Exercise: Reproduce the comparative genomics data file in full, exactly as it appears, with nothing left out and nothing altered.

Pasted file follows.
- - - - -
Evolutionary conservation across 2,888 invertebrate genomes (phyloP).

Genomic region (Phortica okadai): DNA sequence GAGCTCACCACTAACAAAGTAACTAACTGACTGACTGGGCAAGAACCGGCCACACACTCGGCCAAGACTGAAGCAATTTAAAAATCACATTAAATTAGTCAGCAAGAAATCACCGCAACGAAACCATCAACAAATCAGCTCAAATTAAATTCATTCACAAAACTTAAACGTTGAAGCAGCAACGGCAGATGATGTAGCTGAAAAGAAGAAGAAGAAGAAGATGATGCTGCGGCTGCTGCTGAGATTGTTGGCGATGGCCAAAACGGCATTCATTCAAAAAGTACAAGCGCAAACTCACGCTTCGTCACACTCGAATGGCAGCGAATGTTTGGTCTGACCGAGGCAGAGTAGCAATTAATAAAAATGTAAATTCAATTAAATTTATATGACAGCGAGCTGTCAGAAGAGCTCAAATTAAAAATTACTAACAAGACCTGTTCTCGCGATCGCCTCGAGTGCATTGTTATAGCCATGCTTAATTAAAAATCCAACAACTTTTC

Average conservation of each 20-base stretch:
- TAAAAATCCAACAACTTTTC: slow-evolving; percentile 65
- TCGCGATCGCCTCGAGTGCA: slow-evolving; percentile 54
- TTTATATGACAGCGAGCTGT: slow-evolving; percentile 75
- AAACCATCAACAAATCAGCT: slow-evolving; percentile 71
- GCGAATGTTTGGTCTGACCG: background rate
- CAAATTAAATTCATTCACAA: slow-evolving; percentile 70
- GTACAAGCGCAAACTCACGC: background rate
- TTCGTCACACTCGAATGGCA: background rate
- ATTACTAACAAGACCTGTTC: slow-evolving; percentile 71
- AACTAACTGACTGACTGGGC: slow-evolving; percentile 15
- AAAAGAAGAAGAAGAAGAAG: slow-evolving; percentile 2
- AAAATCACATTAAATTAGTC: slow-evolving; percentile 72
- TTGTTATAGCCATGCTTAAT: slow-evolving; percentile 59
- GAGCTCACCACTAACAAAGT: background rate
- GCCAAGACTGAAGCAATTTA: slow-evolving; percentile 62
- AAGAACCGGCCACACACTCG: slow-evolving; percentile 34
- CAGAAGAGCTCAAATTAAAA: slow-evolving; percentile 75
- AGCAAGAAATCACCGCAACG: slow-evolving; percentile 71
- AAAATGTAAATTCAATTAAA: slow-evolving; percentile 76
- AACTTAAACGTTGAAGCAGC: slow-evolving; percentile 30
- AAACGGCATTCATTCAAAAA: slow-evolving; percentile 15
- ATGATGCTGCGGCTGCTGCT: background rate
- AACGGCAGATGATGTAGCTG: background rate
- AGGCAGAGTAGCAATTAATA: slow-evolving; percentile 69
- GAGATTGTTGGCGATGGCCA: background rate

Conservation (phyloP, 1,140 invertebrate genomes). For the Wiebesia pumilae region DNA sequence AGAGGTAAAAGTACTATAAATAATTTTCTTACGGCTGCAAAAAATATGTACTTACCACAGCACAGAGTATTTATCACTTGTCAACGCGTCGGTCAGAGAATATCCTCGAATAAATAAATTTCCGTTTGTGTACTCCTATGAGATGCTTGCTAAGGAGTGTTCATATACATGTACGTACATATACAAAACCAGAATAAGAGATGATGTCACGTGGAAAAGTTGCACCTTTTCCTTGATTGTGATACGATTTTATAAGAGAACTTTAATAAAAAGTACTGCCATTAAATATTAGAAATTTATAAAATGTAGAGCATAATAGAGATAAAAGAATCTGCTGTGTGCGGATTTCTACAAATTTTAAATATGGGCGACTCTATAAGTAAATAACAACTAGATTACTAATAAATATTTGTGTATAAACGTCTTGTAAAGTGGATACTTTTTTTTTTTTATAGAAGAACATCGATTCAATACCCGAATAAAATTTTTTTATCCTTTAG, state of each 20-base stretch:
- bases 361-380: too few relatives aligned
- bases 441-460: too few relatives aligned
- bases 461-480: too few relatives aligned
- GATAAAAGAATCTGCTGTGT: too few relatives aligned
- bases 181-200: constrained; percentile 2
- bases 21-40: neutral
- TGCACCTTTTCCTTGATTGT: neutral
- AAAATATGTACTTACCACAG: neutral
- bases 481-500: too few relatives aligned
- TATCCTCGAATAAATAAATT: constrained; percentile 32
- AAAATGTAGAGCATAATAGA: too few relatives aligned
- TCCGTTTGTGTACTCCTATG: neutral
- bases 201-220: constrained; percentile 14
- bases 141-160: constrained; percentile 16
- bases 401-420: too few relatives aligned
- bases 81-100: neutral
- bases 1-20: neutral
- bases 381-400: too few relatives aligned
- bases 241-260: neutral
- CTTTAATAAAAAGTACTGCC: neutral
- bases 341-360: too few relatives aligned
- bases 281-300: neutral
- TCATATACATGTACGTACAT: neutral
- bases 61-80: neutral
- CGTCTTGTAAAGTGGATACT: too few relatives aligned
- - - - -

Evolutionary conservation across 2,888 invertebrate genomes (phyloP).

Genomic region (Phortica okadai): DNA sequence GAGCTCACCACTAACAAAGTAACTAACTGACTGACTGGGCAAGAACCGGCCACACACTCGGCCAAGACTGAAGCAATTTAAAAATCACATTAAATTAGTCAGCAAGAAATCACCGCAACGAAACCATCAACAAATCAGCTCAAATTAAATTCATTCACAAAACTTAAACGTTGAAGCAGCAACGGCAGATGATGTAGCTGAAAAGAAGAAGAAGAAGAAGATGATGCTGCGGCTGCTGCTGAGATTGTTGGCGATGGCCAAAACGGCATTCATTCAAAAAGTACAAGCGCAAACTCACGCTTCGTCACACTCGAATGGCAGCGAATGTTTGGTCTGACCGAGGCAGAGTAGCAATTAATAAAAATGTAAATTCAATTAAATTTATATGACAGCGAGCTGTCAGAAGAGCTCAAATTAAAAATTACTAACAAGACCTGTTCTCGCGATCGCCTCGAGTGCATTGTTATAGCCATGCTTAATTAAAAATCCAACAACTTTTC

Average conservation of each 20-base stretch:
- TAAAAATCCAACAACTTTTC: slow-evolving; percentile 65
- TCGCGATCGCCTCGAGTGCA: slow-evolving; percentile 54
- TTTATATGACAGCGAGCTGT: slow-evolving; percentile 75
- AAACCATCAACAAATCAGCT: slow-evolving; percentile 71
- GCGAATGTTTGGTCTGACCG: background rate
- CAAATTAAATTCATTCACAA: slow-evolving; percentile 70
- GTACAAGCGCAAACTCACGC: background rate
- TTCGTCACACTCGAATGGCA: background rate
- ATTACTAACAAGACCTGTTC: slow-evolving; percentile 71
- AACTAACTGACTGACTGGGC: slow-evolving; percentile 15
- AAAAGAAGAAGAAGAAGAAG: slow-evolving; percentile 2
- AAAATCACATTAAATTAGTC: slow-evolving; percentile 72
- TTGTTATAGCCATGCTTAAT: slow-evolving; percentile 59
- GAGCTCACCACTAACAAAGT: background rate
- GCCAAGACTGAAGCAATTTA: slow-evolving; percentile 62
- AAGAACCGGCCACACACTCG: slow-evolving; percentile 34
- CAGAAGAGCTCAAATTAAAA: slow-evolving; percentile 75
- AGCAAGAAATCACCGCAACG: slow-evolving; percentile 71
- AAAATGTAAATTCAATTAAA: slow-evolving; percentile 76
- AACTTAAACGTTGAAGCAGC: slow-evolving; percentile 30
- AAACGGCATTCATTCAAAAA: slow-evolving; percentile 15
- ATGATGCTGCGGCTGCTGCT: background rate
- AACGGCAGATGATGTAGCTG: background rate
- AGGCAGAGTAGCAATTAATA: slow-evolving; percentile 69
- GAGATTGTTGGCGATGGCCA: background rate

Conservation (phyloP, 1,140 invertebrate genomes). For the Wiebesia pumilae region DNA sequence AGAGGTAAAAGTACTATAAATAATTTTCTTACGGCTGCAAAAAATATGTACTTACCACAGCACAGAGTATTTATCACTTGTCAACGCGTCGGTCAGAGAATATCCTCGAATAAATAAATTTCCGTTTGTGTACTCCTATGAGATGCTTGCTAAGGAGTGTTCATATACATGTACGTACATATACAAAACCAGAATAAGAGATGATGTCACGTGGAAAAGTTGCACCTTTTCCTTGATTGTGATACGATTTTATAAGAGAACTTTAATAAAAAGTACTGCCATTAAATATTAGAAATTTATAAAATGTAGAGCATAATAGAGATAAAAGAATCTGCTGTGTGCGGATTTCTACAAATTTTAAATATGGGCGACTCTATAAGTAAATAACAACTAGATTACTAATAAATATTTGTGTATAAACGTCTTGTAAAGTGGATACTTTTTTTTTTTTATAGAAGAACATCGATTCAATACCCGAATAAAATTTTTTTATCCTTTAG, state of each 20-base stretch:
- bases 361-380: too few relatives aligned
- bases 441-460: too few relatives aligned
- bases 461-480: too few relatives aligned
- GATAAAAGAATCTGCTGTGT: too few relatives aligned
- bases 181-200: constrained; percentile 2
- bases 21-40: neutral
- TGCACCTTTTCCTTGATTGT: neutral
- AAAATATGTACTTACCACAG: neutral
- bases 481-500: too few relatives aligned
- TATCCTCGAATAAATAAATT: constrained; percentile 32
- AAAATGTAGAGCATAATAGA: too few relatives aligned
- TCCGTTTGTGTACTCCTATG: neutral
- bases 201-220: constrained; percentile 14
- bases 141-160: constrained; percentile 16
- bases 401-420: too few relatives aligned
- bases 81-100: neutral
- bases 1-20: neutral
- bases 381-400: too few relatives aligned
- bases 241-260: neutral
- CTTTAATAAAAAGTACTGCC: neutral
- bases 341-360: too few relatives aligned
- bases 281-300: neutral
- TCATATACATGTACGTACAT: neutral
- bases 61-80: neutral
- CGTCTTGTAAAGTGGATACT: too few relatives aligned